The deplorable state of Dwarka's baoli
Dwarka's only cultural relic, a Lodi-era baoli in Sector 12, is lying in a deplorable state in just a year of revival.
The baoli, or stepwell, once a tourist attraction, hardly has a soul in sight these days. The area is strewn with garbage, its overgrown thickets badly in need of a trim and most of its signages either damaged or gone. The portacabin for the guards has been vacant for months.
"It is a shame how the authorities have treated the baoli," said Umesh Kala, former vice-president of the RWA of Gangotri Apartments in Sector 12, which is located adjacent to the stepwell. "A guard had been deployed to take care of the baoli, but his portacabin has been lying empty for the past six months. Why will tourists even visit this place?"
According to sources, the baoli had been restored by INTACH (The Indian National Trust for Art and Cultural Heritage) and handed over to the state archaeology department for maintenance. City Spidey spoke to INTACH officials about the baoli's dreadful condition. They said that after the restoration, there were plans of beautifying the premises, planting trees and developing the baoli further as a tourist attraction, but none of that was done.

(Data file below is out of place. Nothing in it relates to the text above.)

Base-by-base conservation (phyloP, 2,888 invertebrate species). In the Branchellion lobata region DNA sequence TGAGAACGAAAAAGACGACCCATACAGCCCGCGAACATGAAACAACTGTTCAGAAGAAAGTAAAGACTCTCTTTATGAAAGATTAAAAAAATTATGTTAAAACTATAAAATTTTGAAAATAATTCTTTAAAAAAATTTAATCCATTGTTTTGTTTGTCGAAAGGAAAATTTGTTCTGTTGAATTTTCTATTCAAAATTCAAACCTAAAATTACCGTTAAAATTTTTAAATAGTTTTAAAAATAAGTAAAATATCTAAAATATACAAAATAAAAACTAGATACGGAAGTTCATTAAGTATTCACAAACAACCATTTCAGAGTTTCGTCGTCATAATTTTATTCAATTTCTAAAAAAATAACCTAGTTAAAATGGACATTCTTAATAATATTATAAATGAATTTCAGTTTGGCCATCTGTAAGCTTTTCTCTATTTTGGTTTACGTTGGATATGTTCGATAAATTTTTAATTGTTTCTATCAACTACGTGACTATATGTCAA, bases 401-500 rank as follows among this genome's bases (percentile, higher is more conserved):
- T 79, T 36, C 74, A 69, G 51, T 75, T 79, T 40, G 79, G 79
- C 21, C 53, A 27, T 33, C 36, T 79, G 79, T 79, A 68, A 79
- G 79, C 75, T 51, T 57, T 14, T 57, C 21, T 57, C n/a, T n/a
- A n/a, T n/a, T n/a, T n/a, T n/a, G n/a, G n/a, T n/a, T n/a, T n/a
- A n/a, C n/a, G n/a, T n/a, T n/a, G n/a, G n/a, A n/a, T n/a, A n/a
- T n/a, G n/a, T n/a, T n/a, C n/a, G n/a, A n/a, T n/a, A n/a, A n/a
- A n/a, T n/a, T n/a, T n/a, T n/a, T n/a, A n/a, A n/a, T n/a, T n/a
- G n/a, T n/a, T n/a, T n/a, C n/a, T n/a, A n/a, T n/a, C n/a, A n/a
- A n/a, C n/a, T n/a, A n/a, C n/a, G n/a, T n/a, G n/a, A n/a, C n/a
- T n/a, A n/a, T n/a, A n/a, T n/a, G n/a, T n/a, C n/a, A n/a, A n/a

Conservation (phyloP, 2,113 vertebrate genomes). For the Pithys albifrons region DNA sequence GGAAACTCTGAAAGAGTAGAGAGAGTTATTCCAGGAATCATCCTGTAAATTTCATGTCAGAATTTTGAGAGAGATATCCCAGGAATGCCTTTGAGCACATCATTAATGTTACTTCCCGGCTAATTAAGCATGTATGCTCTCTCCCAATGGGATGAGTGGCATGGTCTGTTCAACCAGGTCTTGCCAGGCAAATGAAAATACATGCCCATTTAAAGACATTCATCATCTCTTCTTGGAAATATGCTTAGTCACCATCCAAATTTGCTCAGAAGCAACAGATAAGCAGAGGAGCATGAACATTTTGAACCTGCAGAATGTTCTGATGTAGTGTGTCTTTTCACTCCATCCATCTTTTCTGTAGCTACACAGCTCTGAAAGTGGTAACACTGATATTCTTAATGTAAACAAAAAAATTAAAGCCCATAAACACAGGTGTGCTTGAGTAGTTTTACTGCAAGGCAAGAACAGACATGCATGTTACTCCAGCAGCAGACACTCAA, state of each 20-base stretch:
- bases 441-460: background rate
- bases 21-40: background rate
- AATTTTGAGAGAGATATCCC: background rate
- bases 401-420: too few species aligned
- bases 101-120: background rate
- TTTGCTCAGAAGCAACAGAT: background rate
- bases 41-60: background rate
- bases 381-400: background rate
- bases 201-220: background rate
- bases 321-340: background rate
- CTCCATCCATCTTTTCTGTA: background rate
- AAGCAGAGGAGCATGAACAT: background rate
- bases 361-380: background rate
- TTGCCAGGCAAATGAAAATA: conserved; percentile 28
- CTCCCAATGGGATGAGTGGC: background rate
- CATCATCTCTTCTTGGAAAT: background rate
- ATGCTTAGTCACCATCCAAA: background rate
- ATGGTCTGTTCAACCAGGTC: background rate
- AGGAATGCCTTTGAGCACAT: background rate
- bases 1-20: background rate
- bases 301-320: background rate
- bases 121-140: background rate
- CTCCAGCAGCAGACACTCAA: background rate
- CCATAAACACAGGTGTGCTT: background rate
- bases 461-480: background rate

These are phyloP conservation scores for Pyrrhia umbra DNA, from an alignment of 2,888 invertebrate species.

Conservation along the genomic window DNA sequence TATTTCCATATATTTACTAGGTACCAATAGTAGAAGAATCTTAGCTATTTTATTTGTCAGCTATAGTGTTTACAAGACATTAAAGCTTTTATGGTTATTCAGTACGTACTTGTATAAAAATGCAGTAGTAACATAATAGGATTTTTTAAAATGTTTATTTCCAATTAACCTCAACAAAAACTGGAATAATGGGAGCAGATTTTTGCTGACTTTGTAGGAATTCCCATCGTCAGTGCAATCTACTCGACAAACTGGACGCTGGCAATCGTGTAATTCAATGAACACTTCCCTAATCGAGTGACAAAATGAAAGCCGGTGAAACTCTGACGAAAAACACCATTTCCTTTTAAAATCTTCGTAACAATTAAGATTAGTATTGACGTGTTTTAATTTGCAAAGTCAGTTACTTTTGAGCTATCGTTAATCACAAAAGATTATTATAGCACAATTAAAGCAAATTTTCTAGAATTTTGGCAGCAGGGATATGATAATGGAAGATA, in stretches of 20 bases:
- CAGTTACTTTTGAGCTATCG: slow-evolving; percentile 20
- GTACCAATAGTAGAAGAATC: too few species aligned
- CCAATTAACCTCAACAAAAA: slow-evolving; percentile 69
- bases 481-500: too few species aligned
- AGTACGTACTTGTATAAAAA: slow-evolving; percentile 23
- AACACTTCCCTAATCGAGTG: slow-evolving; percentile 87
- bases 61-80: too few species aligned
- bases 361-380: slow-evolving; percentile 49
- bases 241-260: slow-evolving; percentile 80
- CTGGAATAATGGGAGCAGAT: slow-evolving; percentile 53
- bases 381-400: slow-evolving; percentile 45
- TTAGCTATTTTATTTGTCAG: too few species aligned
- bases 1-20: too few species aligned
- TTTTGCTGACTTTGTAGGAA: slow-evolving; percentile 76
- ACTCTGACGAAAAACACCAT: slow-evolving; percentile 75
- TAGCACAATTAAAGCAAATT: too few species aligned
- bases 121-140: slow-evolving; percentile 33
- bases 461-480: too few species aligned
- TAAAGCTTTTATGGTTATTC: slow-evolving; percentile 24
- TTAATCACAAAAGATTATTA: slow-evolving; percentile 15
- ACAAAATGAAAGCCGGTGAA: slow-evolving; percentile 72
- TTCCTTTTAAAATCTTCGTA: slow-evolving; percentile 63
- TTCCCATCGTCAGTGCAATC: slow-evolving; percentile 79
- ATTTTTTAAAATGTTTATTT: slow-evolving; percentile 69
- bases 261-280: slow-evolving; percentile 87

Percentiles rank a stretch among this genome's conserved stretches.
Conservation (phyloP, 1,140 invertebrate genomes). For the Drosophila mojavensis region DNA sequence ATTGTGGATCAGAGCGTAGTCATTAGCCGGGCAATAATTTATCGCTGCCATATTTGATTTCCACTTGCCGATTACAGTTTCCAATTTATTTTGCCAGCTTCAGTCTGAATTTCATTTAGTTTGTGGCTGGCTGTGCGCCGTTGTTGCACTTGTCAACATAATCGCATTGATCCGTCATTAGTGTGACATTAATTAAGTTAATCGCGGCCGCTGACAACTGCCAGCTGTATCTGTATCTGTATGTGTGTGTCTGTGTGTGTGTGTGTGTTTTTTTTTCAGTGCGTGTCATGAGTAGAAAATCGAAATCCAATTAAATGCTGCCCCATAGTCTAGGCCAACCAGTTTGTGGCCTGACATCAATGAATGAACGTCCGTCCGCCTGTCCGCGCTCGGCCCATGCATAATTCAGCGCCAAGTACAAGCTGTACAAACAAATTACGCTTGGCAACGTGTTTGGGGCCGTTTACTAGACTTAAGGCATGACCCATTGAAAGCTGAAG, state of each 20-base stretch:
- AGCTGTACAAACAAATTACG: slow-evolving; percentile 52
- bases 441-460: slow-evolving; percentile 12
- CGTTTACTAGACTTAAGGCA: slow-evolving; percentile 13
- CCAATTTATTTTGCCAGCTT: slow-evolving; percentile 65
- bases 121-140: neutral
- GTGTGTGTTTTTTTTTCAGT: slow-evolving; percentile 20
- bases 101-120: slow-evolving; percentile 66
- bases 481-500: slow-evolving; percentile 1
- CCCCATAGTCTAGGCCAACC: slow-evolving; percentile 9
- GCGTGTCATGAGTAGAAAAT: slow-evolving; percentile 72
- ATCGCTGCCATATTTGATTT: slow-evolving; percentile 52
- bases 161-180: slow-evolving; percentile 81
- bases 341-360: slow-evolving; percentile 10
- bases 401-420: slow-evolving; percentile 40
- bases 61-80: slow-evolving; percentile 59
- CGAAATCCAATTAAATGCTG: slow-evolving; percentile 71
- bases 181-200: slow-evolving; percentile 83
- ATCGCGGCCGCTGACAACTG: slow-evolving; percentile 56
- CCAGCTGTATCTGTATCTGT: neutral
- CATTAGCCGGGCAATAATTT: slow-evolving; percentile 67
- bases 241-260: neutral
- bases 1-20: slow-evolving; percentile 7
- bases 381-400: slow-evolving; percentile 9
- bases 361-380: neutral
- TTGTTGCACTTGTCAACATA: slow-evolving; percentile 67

Instead, the area has now been reduced to a garbage-dumping zone.
"This baoli is Dwarka's only cultural and historical marker, yet nothing has been done to promote it or maintain it," said MP Singh, resident of Shubham Apartments in Sector 12. "Most people don't even know it exists."
Several residents in the area also said that these days it was a common sight to see miscreants drinking or taking drugs at the baoli. "The authorities should treat the baoli as the cultural heritage it is and take it seriously," said Mahesh Chowdhury. "This is shameful."